Katie Mazzocco says she’s texted upward of 10,000 people encouraging them to vote. | Ross Mantle for Vox How Trump organized a grassroots army of suburban women against him. This is the first in a series of articles looking at the voters who could be the most decisive in the 2020 election. Before she got Covid-19, Katie Mazzocco had a plan for every part of her life. The 34-year-old entrepreneur and mother of two always voted, but she wasn’t involved with political organizing before Donald Trump was elected in 2016. Like thousands of others, Mazzocco was equal parts frightened and energized by Trump’s presidency.Ahead of the 2020 election, she had a plan to make hundreds of calls a day and knock on doors in her Pittsburgh, Pennsylvania, suburb — part of a key swing district — to encourage her neighbors to votethis fall. Now her old life is completely unrecognizable. Mazzocco’s once-packed days are mostly spent in bed, suffering long-term Covid-19 complications that oscillate between brain fog and excruciating chest pains. “On a daily basis, I’m still trying to hold my body together,” Mazzocco told me in a recent interview. “Some days, I can’t even talk.” Her once flourishing self-owned business is now on pause. She rarely has the energy to help her 10-year-old twins with their at-home schoolwork. Her husband, a teacher at a local school district, instructs his students from home these days. Mazzocco counts a good day as one where she can walk to the bathroom by herself and brush her teeth, rather than slumped over the shoulder of one of her daughters, her husband, or her mother — who lives with the family to assist with child care, cooking, and cleaning. Ross Mantle for Vox Mazzocco has long-term complications due to Covid-19. Ross Mantle for Vox Mazzocco with her husband. “Some days, I can’t even talk,” she says. “It’s driving me insane because I’m such a go-getter and high achiever,” Mazzocco told me. “Some days my brain is online ... some days it’s like being flattened. It’s agonizing.” Mazzocco is part of a relatively small group of Covid-19 patients with long-term complications. But she’s one of millions of women across the United States whose working and personal lives have been upended by the pandemic. Vox interviewed several such women around the country and found them organizing from their kitchens and living rooms — deciding the time for complacency is over. Many of them have stories similar to Mazzocco’s. They were previously engaged voters who paid attention to politics, but Trump’s win made them realize voting alone wasn’t enough. A grassroots army powered by women is developing through their networks of PTA moms, neighbors, and friends. “I feel like when you activate women, there’s this contagiousness where other women see that and are like, ‘Okay, I can do this too,’” said Claire Reagan, a teacher and mother of two who lives in the suburbs outside Kansas City, Kansas. Organizing is one of the few things Mazzocco can still do from her bed — getting out the vote by texting and writing letters. Her reach is impressive. She estimates she’s texted upward of 10,000 people encouraging them to vote and helping them make a plan, averaging about 100 to 200 conversations each week. And even though life is a daily struggle, Mazzocco is hopeful that this election will bring about real change. “I think people are excited about it and hoping for change,” she told me. “I want everyone to realize they can be so connected; it’s not that hard.” Suburban women, once a reliable bloc for Republicans, drove a blue wave for House Democrats in the 2018 midterms. If 2018 was a symbolic rebuke of Trump, pollsters of both parties expect a show of force against Trump from these women in 2020. The lasting effects of the pandemic have only intensified their revolt against the president. “Common sense suggests that suburban women were skeptical about Trump before the pandemic,” said Republican pollster Whit Ayres. “Having their lives utterly disrupted by school closings and trying to help 6- and 7-year-olds learn virtually while also holding down a job has simply exacerbated their preexisting skepticism about Trump.” Why Trump repels many suburban women In mid-October, Trump stood onstage in Johnstown, Pennsylvania — about 65 miles away from Pittsburgh — and practically begged suburban women to vote for him. “Suburban women, will you please like me?” Trump pleaded. “I saved your damn neighborhood, okay?” Trump has good reason to be worried about women in Pennsylvania and other swing states. National and state surveys show that Democratic candidate Joe Biden, on average, is polling around 25 points better than Trump among women (Hillary Clinton polled 14 points ahead of Trump with women in 2016). If Biden’s massive margin holds on Election Day, it would make it the biggest gender gap for a Democratic candidate in history. Democrats believe they can count on Black women, the party’s most reliable voting bloc. They’re more worried about white women, a group Trump narrowly won in 2016 — driven especially by those without college degrees. White college-educated women voted for Clinton over Trump 51 to 44 percent in 2016, but their support has grown and solidified even more four years later. They prefer Biden by nearly 20 points, according to an early October Fox News poll. A late October Midwestern state poll from Fox contained more bad news for Trump; it showed suburban women preferring Biden by 35 points in Michigan, 29 points in Pennsylvania, and 21 points in Wisconsin. There’s a simple reason for these numbers. Trump revels in being rude, macho, and chaotic — all things many women voters despise, pollsters told me. “They really didn’t like Donald Trump’s personal style; they thought he was a bully, they thought he was divisive,” said veteran Democratic pollster Celinda Lake, who advises Biden’s campaign. “They hate chaos. Suburban women really want stability.” Ayres, the Republican pollster, agreed. “It’s largely Trump’s attitude toward women, his belligerence, his style, and his conduct,” he said. Trump’s list of insults has gotten so long that the New York Times started counting them (598 insults as of 2019). Lately, the target of the president’s ire is America’s revered top infectious disease expert Anthony Fauci, whom Trump called a “disaster” and one of a group of “idiots” on a recent call with his campaign staff. Drew Angerer/Getty Images A family listens to Joe Biden during a drive-in campaign rally in Dallas, Pennsylvania, on October 24. SOPA Images/LightRocket via Getty Images Annie Howell, a Trump supporter and poll watcher, outside of the Luzerne County Board of Elections in Wilkes-Barre, Pennsylvania, on October 22. Trump’s rhetoric has gotten to the point where Claire Reagan, the teacher, and her husband keep the television off when their young children are around, to avoid them seeing the president at all. “I don’t want my children to speak the way the president speaks,” said Reagan, who lives in a conservative-leaning suburb outside Kansas City, Kansas. “My kids, they know who Barack Obama is. We want them to see what strong, calm leadership looks like, and I can say the same thing if Mitt Romney had been elected. It’s been very difficult to navigate how we expose our children to national politics. It’s not something I think will enrich my children’s understanding of how people who make the rules behave.” About four years after giving birth to her second child close to the 2016 election, Reagan was determined not to have her third child on November 3, 2020. She told me she had recently pushed back her scheduled C-section until after Election Day. “I didn’t want to be in the hospital on Election Day,” Reagan said. “I was a billion months pregnant in the 2016 election; ironically, I’m a billion months pregnant right now.” She added, “I just remember how heavy 2016 felt.” Suburbs like Reagan’s used to be prime Republican territory. The 2018 midterms were the first real wake-up call for the GOP that the suburbs, and white suburban women, were moving away from them. It wasn’t always this way. In 2010, Democratic candidates lost college-educated white voters by a massive 19 percentage points. During the 2014 midterms, Democrats continued their downward streak with the group, losing them by 16 points (both midterms were banner years for Republicans). But the 2018 midterms saw white suburbanites do a stunning 180-degree turn: White college-educated voters voted for Democratic candidates by 8 points. “Republicans for the first time in memory lost the suburban vote in 2018,” Ayres told me. “There is no sign at all that they are moving back toward Republicans. If anything, they are voting more strongly for Democrats today.” The 2018 midterms saw a symbolic rebuke of Trump in the suburbs, giving Democratic House candidates wins even in reach districts in South Carolina, Utah, Oklahoma, and Kansas. This year, Trump is on the ballot. Trump has galvanized a movement among suburban women The story about suburban women in 2020 isn’t just about them voting for a Democratic presidential candidate. It’s about a new wave of women-led grassroots organizing in some of the reddest parts of the country, focused largely on state and local races. Erin Woods’s foray into organizing in her suburban Kansas City, Kansas, neighborhood really started after the Republican attempt to repeal the Affordable Care Act in 2017, threatening to undo the protections for preexisting conditions without which her insurance costs would skyrocket. Before the ACA, Woods had been rejected from multiple health insurance companies for having had a preexisting condition. She estimates she paid around $40,000 in unnecessary premiums over several years. “I paid more for myself in premiums than we did for the rest of the family,” Woods told me. “Once I went back and looked at it, I was like, ‘Oh, my gosh, this was a couple years of college.’” No one in her neighborhood really talked politics before 2016, Woods remembers. But she started having conversations with other parents at PTA meetings and her friends, and then started emailing people encouraging them to call their senators and representatives during the 2017 ACA repeal push in Washington, DC. Her email list morphed into a physical group of 20 friends who also wanted to get engaged in politics. It has since grown to about 150 people who make phone calls, do literature drops, and write postcards to encourage others to vote, Woods estimates. “It’s not that the men aren’t there, but if you’re reading the room, a lot of the people doing the work right now are women” It’s turned into a large, spiraling network mostly of women who bring in their friends organically. These networks live in private Facebook groups and text and email chains that light up whenever a new Biden/Harris sign goes up on a neighbor’s front lawn. Women like Reagan and Anita Parsa, who is friends with Woods and part of her organizing group, described themselves as informed and moderately engaged voters before 2016. Many identify as unaffiliated, supporting individual candidates over any one party. Now they are members of an army of galvanized women organizing from their homes. Some are nursing new babies, while others are watching their kids go off to college. Rather than telling their friends whom to vote for, these women are just encouraging their friends to vote, period. “I have gotten to know more women who are involved through my involvement,” said Parsa. “It’s kind of infectious; it gives you permission to talk about stuff that you wouldn’t otherwise.” These women could leave a mark on their heavily Republican state. Kansas is certainly not considered a swing state. But it is not immune to the political changes of the suburbs — evident in a surprisingly competitive Senate race coming two years after Democrats won the governor’s race and a House seat. One Republican pollster recently told me the suburbs outside Kansas City are “ground zero for suburban women fleeing the president.” Some of these neighborhoods boast mansions, the homes of doctors and lawyers. They’re traditionally moderate Republican areas, but there are many more signs for Biden, Democratic Senate candidate Barbara Bollier, and local Democratic candidates dotting the manicured lawns these days. Keeping in mind the old politics adage that “yard signs don’t vote,” Reagan noted that she sees more Democratic signs in front of people’s houses compared to Republican ones on the side of the road — a sign that voters casting ballots for Democrats are willing to make a public statement in 2020. Kyle Rivas/Getty Images Biden supporters attend a campaign rally in Kansas City, Missouri, on March 7. “It’s a country-club-joining, fancy-car-driving neighborhood,” said Parsa, who lives in Mission Hills, a suburban neighborhood outside Kansas City. “I do not think we have shifted dramatically left in this area, I think this is a recognition of how extreme the candidates in the GOP are, and their feckless, fawning allowance of anything Trump wants to do.” Trump may have spurred their involvement, but these women also recognize they can effect the most change in their local offices. Right now, the main focus for Reagan, Parsa, and Woods is to break the Republican supermajority in the Kansas legislature (there’s little chance of actually flipping it). And with women making up the bulk of this organizing group in Kansas City’s suburbs, there’s also a dream to get more women elected to office — in hopes of addressing issues like education, child care, and health care. “It’s not that the men aren’t there, but if you’re reading the room, a lot of the people doing the work right now are women,” said Reagan. “A lot of the local campaigns that I’ve been in contact with, almost all of them are being run by women.” Trump fundamentally doesn’t understand the suburbs The second major factor driving the suburban revolt against the Trump-led GOP is the fact that American suburbs are simply a lot more diverse than they used to be. Far from the all-white enclaves of the 1960s and ’70s, America’s suburbs today are diversifying — much likethe rest of the country. “It’s hugely important to understanding how these suburbs are changing,” said Boston College political science professor David Hopkins, who has researched them extensively. Vastly changing suburbs could be the key to Democratic success in Southern and Western states that previously were reliably Republican. Red states like Arizona and Georgia now look to be in play for Democrats in 2020, owing to a combination of diversifying suburbs and moderate white voters turned off by Trump. A 2015 Brookings Institution report found that nonwhite people represented at least 35 percent of the suburban population in 36 of the 100 largest metropolitan areas. And recent analysis from the New York Times found the number of census tracts with all-white residents in the United States has cratered — going from about 25 percent in 1980 to just 5 percent in 2017, most of which were located in rural areas. Rather than focusing on health care or education even in the middle of a pandemic, Trump has settled on race-baiting messages about suburban housing and “law and order.” “The ‘suburban housewife’ will be voting for me,” Trump tweeted in August. “They want safety & are thrilled that I ended the long running program where low income housing would invade their neighborhood.” Angela Weiss/AFP via Getty Images A Biden supporter attends a a Drive-In rally in Dallas, Pennsylvania, on October 24. Her sign reads “Republican suburban women love Joe.” Brendan Smialowski/AFP via Getty Images Trump supporters listen while the president speaks during a rally in Fayetteville, North Carolina, on September 19. But Trump’s political overtures to American suburbs in 2020 reveal his fundamental misunderstanding about who lives there. “I think Trump has an understanding of suburbia that comes from kind of a bygone era,” said Hopkins. “When he thinks suburbia, he thinks white people who are scared of Black people in cities, and violence in cities.” Suburbs today look a lot like the neighborhood of community college professor Daisy Foxx, 65, who lives in a suburban neighborhood outside Fayetteville, North Carolina — another major 2020 swing state where Biden and Trump are statistically tied. Foxx, who is African American, has lived here since 1996. She estimates her neighborhood is majority African American, with the rest of the population composed of Latino and white families. “It’s just home,” Foxx said. “What matters to me is I have a nice place to stay, a church to go to.” There are few yard signs for either party in front of the large homes in Foxx’s neighborhood, but she said there’s little doubt whom many people are voting for. “In my neighborhood we’re very much concerned about Trump and, frankly, getting him out of office,” Foxx told me. “It has a lot to do with Covid-19 and how he’s divided this country. I’ve never seen it so divided. It’s like a sickness in the atmosphere, and it’s just horrific.” Foxx has never liked Trump. But like so many other women, she’s seen Trump’s lack of leadership around Covid-19 directly impact her life in the past year. Foxx wondered aloud whether she should even put up her Christmas decorations this year, or if she’d see her grandchildren during the holidays. And she was fervent in her desire for white women to match their Black counterparts at the voting booths and cast a ballot for the Biden/Harris ticket. “African American women have been clear: We know exactly who will do a better job for us and our community,” Foxx said. “I hope my white counterparts are looking at this.” The political gender gap is cutting into marriages The historic gender gap between women supporting Biden and men Trump in the polls cuts into everyday life — even some marriages. Democratic pollster Celinda Lake noted the gender gap is “huge” among non-college-educated white men and women. “You have a record number of non-college-educated married white women married to Trump voters,” Lake said. Martha, a retired nurse who lives outside of Shreveport, Louisiana, is in one of these politically split marriages (she declined to give her last name due to privacy concerns). Martha told me she used to be a Republican and voted third-party in the 2016 election. Her husband, she says, didn’t really pay much attention to politics until he found Trump in 2016. This year, she’s voting for Biden and her husband is sticking staunchly with Trump. Politics has become a toxic subject in her household. Matt Sullivan/Getty Images President Trump speaks during a rally in Bossier City, Louisiana, on November 14, 2019. Samuel Corum/Anadolu Agency/Getty Images A mural painted on the side of a brick building in Shreveport, Louisiana. “In a lot of ways he’s a very good man, but we don’t talk about politics at all,” Martha told me. “When we do, we fight. We argue terribly. I have gone to a couple marches; I told my husband I was going to them. He didn’t say anything. I can’t sit and phone bank because he would be sitting here judging me.” Martha was suspicious of Trump from the get-go, believing in 2016 that the Republican candidate was a “con man.” But it’s not just Trump’s character she finds problematic; as someone who grew up low-income and relied on government support, she is deeply opposed to Republican efforts to dismantle the social safety net. She also disagrees with Trump’s actions to seal off the border to immigrants seeking asylum and dislikes the president’s trade wars with other countries. “I think he has diminished our country in the world because of his separatist policies,” she said. “It started out as a character thing, but it’s evolved into both.” The thing Martha struggles to understand the most is why her husband and other formerly close friends who support Trump defend him like he’s a member of their family, rather than a politician. “Is [Trump] more important to you than me?” she remembered asking her husband once. “He just looked at me; he didn’t answer me.” Will you help keep Vox free for all? The United States is in the middle of one of the most consequential presidential elections of our lifetimes. It’s essential that all Americans are able to access clear, concise information on what the outcome of the election could mean for their lives, and the lives of their families and communities. That is our mission at Vox. But our distinctive brand of explanatory journalism takes resources. Even when the economy and the news advertising market recovers, your support will be a critical part of sustaining our resource-intensive work. If you have already contributed, thank you. If you haven’t, please consider helping everyone understand this presidential election: Contribute today from as little as $3.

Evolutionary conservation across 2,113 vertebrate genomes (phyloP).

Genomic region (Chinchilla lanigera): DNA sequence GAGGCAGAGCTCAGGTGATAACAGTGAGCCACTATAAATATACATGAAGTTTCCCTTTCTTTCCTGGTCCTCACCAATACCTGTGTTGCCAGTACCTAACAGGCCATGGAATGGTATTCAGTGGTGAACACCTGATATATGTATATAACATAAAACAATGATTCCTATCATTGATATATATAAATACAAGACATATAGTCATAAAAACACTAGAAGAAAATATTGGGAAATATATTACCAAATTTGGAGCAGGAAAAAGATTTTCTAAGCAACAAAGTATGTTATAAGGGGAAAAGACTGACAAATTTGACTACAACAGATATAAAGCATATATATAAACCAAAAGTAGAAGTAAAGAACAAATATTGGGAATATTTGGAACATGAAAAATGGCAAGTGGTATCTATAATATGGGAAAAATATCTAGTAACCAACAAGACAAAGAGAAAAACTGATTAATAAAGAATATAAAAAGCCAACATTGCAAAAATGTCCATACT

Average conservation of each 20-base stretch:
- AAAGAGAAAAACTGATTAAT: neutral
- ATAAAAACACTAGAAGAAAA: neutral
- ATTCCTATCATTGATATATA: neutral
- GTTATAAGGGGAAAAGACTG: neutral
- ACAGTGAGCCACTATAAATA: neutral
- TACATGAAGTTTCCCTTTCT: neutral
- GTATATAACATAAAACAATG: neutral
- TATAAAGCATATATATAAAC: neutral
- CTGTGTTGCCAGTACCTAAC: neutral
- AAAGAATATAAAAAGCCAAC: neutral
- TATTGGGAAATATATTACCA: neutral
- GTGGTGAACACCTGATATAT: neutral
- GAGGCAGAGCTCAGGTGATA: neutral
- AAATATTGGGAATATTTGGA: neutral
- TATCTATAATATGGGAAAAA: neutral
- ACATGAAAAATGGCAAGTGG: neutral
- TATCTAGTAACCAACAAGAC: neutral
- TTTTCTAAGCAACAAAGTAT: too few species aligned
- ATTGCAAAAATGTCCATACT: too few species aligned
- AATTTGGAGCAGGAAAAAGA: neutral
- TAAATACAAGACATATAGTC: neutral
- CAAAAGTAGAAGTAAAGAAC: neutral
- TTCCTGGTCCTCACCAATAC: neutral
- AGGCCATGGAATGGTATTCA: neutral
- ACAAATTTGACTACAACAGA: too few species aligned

Trump’s pullback of pollution controls is even more hazardous than you think